Another essential of such a "heavy" story of this length is the presence of humor to ease the intensity of the viewing experience. J. Farrell MacDonald, a Ford stalwart, does a delightful job of interjecting some relief from the drama at strategic points in the story. There is an ongoing rivalry between MacDonald's character, Corporal Casey, and his Irish cronies and the leader of the Italian workers. Casey's brash temperament and Irish brogue (implied well via intertitles) make humorous scenes of otherwise serious ones such as the refusal of the Italian crew to work when the pay doesn't seem to be forthcoming or their refusal to join in fighting the Indians. A scene in a rather primitive dentist's office provides a short, comedic respite when Casey's fights against having a tooth pulled and it takes every bit of effort by the dentist and Casey's two closest friends, Sgt. Slattery and Pvt. Mackey, to hold him down in the chair. These three lovable characters also add contribute to the pathos of the story when Slattery is killed in the climactic Indian fight.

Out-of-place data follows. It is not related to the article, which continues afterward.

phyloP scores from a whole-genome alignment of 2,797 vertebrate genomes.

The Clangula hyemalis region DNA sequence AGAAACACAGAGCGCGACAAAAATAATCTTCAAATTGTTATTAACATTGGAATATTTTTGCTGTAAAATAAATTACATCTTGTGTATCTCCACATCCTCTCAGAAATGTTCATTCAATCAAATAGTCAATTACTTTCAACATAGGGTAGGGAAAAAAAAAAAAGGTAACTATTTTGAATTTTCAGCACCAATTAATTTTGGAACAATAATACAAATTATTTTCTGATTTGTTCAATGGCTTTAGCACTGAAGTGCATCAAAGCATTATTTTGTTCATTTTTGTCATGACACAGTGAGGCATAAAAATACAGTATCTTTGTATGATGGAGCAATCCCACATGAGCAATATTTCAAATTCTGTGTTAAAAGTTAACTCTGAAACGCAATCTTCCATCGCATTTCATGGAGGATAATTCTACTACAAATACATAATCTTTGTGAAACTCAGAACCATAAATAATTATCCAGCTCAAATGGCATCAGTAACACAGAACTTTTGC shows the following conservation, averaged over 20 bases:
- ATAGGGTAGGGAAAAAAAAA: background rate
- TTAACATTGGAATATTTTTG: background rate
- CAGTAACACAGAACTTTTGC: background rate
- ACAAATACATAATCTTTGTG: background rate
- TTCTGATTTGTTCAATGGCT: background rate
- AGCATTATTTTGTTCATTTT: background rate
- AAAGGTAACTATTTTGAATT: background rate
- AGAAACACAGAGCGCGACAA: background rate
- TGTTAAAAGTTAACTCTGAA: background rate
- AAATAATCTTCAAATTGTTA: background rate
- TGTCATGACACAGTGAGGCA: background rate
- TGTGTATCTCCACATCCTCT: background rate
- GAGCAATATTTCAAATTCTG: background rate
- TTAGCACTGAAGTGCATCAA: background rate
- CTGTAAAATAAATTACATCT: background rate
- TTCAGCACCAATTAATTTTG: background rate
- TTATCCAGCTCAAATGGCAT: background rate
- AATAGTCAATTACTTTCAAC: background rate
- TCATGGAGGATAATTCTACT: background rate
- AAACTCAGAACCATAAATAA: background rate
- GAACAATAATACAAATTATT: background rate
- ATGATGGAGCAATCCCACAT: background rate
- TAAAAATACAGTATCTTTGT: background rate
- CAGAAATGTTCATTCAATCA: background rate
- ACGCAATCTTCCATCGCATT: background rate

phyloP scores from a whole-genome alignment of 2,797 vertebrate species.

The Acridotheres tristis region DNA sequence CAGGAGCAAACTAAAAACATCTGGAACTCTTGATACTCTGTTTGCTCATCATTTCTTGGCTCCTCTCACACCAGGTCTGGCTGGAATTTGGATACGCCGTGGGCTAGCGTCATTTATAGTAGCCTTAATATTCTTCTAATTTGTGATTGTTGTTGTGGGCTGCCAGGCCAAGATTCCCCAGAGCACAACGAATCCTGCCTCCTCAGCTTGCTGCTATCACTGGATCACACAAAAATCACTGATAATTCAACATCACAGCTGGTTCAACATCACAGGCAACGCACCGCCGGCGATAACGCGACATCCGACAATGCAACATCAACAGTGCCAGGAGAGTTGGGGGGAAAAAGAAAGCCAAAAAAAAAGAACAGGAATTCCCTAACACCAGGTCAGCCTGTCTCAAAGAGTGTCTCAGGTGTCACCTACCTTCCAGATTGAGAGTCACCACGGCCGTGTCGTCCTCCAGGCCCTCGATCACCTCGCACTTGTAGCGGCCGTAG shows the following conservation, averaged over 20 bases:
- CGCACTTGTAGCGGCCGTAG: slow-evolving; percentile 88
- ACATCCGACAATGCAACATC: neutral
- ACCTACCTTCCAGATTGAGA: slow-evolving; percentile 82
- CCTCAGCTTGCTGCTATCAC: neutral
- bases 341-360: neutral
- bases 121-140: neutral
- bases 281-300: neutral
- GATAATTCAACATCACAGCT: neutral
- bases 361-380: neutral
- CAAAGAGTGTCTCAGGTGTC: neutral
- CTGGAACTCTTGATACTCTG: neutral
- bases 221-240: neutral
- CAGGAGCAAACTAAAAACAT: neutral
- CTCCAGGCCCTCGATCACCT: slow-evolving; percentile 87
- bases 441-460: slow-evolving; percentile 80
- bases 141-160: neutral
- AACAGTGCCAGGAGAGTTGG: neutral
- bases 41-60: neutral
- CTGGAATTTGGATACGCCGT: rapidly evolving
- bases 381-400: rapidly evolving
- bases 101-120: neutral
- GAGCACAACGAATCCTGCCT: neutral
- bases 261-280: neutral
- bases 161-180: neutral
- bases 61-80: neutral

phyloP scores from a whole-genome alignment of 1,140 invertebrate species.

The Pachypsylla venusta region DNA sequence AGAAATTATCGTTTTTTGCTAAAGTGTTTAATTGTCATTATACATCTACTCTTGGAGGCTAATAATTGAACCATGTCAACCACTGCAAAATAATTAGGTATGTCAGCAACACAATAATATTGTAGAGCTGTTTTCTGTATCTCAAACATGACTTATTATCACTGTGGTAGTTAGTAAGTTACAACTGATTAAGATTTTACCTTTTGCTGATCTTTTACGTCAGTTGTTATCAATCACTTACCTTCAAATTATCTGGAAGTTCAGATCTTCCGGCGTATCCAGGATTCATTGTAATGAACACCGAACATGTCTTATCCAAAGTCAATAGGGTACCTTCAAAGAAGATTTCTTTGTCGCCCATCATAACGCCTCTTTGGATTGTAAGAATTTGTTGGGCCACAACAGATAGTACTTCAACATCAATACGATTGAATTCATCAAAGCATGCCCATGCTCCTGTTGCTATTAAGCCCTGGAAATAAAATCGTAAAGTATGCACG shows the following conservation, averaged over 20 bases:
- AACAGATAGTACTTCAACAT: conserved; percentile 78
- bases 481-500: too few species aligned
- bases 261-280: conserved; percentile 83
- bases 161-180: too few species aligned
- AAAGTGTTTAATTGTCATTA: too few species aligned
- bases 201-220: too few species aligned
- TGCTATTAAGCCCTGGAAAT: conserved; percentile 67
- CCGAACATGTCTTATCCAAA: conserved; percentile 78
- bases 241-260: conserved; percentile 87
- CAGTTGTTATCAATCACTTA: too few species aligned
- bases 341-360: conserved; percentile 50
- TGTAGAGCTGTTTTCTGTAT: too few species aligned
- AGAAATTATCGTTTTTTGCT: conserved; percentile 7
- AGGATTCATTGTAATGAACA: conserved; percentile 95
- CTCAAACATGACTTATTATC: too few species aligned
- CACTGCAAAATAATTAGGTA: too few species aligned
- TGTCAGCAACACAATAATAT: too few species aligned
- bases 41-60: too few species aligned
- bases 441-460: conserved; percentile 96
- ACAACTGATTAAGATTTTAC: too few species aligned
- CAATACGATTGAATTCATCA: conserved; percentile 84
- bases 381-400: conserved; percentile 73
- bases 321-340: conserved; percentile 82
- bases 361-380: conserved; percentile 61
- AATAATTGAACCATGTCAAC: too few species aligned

MacDonald is another one of those silent film character actors who brings so much to a film no matter what role he is given. For example, a dirty face and a quizzical expression where one eyebrow goes up while the other goes down are embedded in the viewer's memory long after this film is over. Ford's "Three Bad Men" (1926) is another film in which MacDonald gives a memorable performance.
As noted earlier, Everson still considered "The Iron Horse" to be "one of the finest western epics" in spite of minor shortcomings such as its "great length and its slow opening third" He went on to say, "Even its linking story - that old canard from the 'B' movies of the hero searching since childhood for the man who killed his father - is rather neatly interpolated into the main thrust of the story, and while it is unnecessary, it never gets in the way of, or delays, the epic sweep of the theme."